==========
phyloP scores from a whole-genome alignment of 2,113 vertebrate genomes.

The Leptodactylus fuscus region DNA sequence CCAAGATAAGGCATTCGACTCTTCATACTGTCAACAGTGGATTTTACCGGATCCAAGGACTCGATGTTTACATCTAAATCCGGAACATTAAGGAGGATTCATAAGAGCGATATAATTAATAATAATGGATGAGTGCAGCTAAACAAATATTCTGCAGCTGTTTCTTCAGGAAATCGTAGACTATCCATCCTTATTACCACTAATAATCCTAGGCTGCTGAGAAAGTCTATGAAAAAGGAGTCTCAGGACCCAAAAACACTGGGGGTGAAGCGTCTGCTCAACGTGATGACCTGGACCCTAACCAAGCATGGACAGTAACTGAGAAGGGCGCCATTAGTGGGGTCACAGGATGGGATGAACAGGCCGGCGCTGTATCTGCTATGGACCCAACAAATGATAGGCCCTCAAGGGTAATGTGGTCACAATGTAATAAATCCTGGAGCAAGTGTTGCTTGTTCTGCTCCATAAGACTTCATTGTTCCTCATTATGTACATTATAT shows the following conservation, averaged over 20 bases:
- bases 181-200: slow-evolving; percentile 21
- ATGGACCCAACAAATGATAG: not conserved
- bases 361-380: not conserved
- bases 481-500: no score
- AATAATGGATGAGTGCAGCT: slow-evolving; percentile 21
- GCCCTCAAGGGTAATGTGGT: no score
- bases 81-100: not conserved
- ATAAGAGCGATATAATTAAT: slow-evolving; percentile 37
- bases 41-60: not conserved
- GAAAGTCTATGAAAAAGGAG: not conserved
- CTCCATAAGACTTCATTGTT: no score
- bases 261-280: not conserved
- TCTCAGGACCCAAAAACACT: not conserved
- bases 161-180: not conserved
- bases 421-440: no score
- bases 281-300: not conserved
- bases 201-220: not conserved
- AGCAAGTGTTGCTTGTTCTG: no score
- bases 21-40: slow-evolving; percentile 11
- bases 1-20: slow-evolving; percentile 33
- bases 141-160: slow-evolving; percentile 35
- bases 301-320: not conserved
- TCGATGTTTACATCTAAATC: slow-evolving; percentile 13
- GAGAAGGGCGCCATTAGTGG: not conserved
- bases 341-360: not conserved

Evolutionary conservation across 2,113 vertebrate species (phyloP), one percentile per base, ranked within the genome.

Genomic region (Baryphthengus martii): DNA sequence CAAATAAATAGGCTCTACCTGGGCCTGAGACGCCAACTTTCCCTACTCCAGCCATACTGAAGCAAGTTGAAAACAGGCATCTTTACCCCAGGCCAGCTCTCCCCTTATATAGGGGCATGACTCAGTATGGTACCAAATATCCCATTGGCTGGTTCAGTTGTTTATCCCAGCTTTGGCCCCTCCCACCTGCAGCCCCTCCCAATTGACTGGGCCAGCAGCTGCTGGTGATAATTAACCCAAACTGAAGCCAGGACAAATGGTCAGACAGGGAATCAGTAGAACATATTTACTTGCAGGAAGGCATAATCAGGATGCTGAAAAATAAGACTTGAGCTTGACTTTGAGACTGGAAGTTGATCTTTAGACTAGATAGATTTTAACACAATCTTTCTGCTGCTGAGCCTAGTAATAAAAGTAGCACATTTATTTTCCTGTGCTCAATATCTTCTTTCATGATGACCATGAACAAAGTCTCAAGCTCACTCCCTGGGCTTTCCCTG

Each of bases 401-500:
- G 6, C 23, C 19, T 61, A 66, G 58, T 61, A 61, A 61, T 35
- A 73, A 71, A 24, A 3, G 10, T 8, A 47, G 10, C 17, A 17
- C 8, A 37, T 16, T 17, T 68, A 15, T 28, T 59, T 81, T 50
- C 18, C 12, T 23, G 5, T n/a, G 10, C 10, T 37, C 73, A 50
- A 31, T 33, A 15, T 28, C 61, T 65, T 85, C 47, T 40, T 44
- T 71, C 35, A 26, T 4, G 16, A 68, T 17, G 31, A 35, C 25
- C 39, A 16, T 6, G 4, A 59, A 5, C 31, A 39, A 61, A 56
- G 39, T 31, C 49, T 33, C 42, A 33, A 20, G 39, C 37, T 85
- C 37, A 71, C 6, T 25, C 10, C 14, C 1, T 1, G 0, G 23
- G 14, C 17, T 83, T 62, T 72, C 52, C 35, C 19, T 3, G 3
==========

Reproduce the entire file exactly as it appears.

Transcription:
phyloP scores from a whole-genome alignment of 2,113 vertebrate genomes.

The Leptodactylus fuscus region DNA sequence CCAAGATAAGGCATTCGACTCTTCATACTGTCAACAGTGGATTTTACCGGATCCAAGGACTCGATGTTTACATCTAAATCCGGAACATTAAGGAGGATTCATAAGAGCGATATAATTAATAATAATGGATGAGTGCAGCTAAACAAATATTCTGCAGCTGTTTCTTCAGGAAATCGTAGACTATCCATCCTTATTACCACTAATAATCCTAGGCTGCTGAGAAAGTCTATGAAAAAGGAGTCTCAGGACCCAAAAACACTGGGGGTGAAGCGTCTGCTCAACGTGATGACCTGGACCCTAACCAAGCATGGACAGTAACTGAGAAGGGCGCCATTAGTGGGGTCACAGGATGGGATGAACAGGCCGGCGCTGTATCTGCTATGGACCCAACAAATGATAGGCCCTCAAGGGTAATGTGGTCACAATGTAATAAATCCTGGAGCAAGTGTTGCTTGTTCTGCTCCATAAGACTTCATTGTTCCTCATTATGTACATTATAT shows the following conservation, averaged over 20 bases:
- bases 181-200: slow-evolving; percentile 21
- ATGGACCCAACAAATGATAG: not conserved
- bases 361-380: not conserved
- bases 481-500: no score
- AATAATGGATGAGTGCAGCT: slow-evolving; percentile 21
- GCCCTCAAGGGTAATGTGGT: no score
- bases 81-100: not conserved
- ATAAGAGCGATATAATTAAT: slow-evolving; percentile 37
- bases 41-60: not conserved
- GAAAGTCTATGAAAAAGGAG: not conserved
- CTCCATAAGACTTCATTGTT: no score
- bases 261-280: not conserved
- TCTCAGGACCCAAAAACACT: not conserved
- bases 161-180: not conserved
- bases 421-440: no score
- bases 281-300: not conserved
- bases 201-220: not conserved
- AGCAAGTGTTGCTTGTTCTG: no score
- bases 21-40: slow-evolving; percentile 11
- bases 1-20: slow-evolving; percentile 33
- bases 141-160: slow-evolving; percentile 35
- bases 301-320: not conserved
- TCGATGTTTACATCTAAATC: slow-evolving; percentile 13
- GAGAAGGGCGCCATTAGTGG: not conserved
- bases 341-360: not conserved

Evolutionary conservation across 2,113 vertebrate species (phyloP), one percentile per base, ranked within the genome.

Genomic region (Baryphthengus martii): DNA sequence CAAATAAATAGGCTCTACCTGGGCCTGAGACGCCAACTTTCCCTACTCCAGCCATACTGAAGCAAGTTGAAAACAGGCATCTTTACCCCAGGCCAGCTCTCCCCTTATATAGGGGCATGACTCAGTATGGTACCAAATATCCCATTGGCTGGTTCAGTTGTTTATCCCAGCTTTGGCCCCTCCCACCTGCAGCCCCTCCCAATTGACTGGGCCAGCAGCTGCTGGTGATAATTAACCCAAACTGAAGCCAGGACAAATGGTCAGACAGGGAATCAGTAGAACATATTTACTTGCAGGAAGGCATAATCAGGATGCTGAAAAATAAGACTTGAGCTTGACTTTGAGACTGGAAGTTGATCTTTAGACTAGATAGATTTTAACACAATCTTTCTGCTGCTGAGCCTAGTAATAAAAGTAGCACATTTATTTTCCTGTGCTCAATATCTTCTTTCATGATGACCATGAACAAAGTCTCAAGCTCACTCCCTGGGCTTTCCCTG

Each of bases 401-500:
- G 6, C 23, C 19, T 61, A 66, G 58, T 61, A 61, A 61, T 35
- A 73, A 71, A 24, A 3, G 10, T 8, A 47, G 10, C 17, A 17
- C 8, A 37, T 16, T 17, T 68, A 15, T 28, T 59, T 81, T 50
- C 18, C 12, T 23, G 5, T n/a, G 10, C 10, T 37, C 73, A 50
- A 31, T 33, A 15, T 28, C 61, T 65, T 85, C 47, T 40, T 44
- T 71, C 35, A 26, T 4, G 16, A 68, T 17, G 31, A 35, C 25
- C 39, A 16, T 6, G 4, A 59, A 5, C 31, A 39, A 61, A 56
- G 39, T 31, C 49, T 33, C 42, A 33, A 20, G 39, C 37, T 85
- C 37, A 71, C 6, T 25, C 10, C 14, C 1, T 1, G 0, G 23
- G 14, C 17, T 83, T 62, T 72, C 52, C 35, C 19, T 3, G 3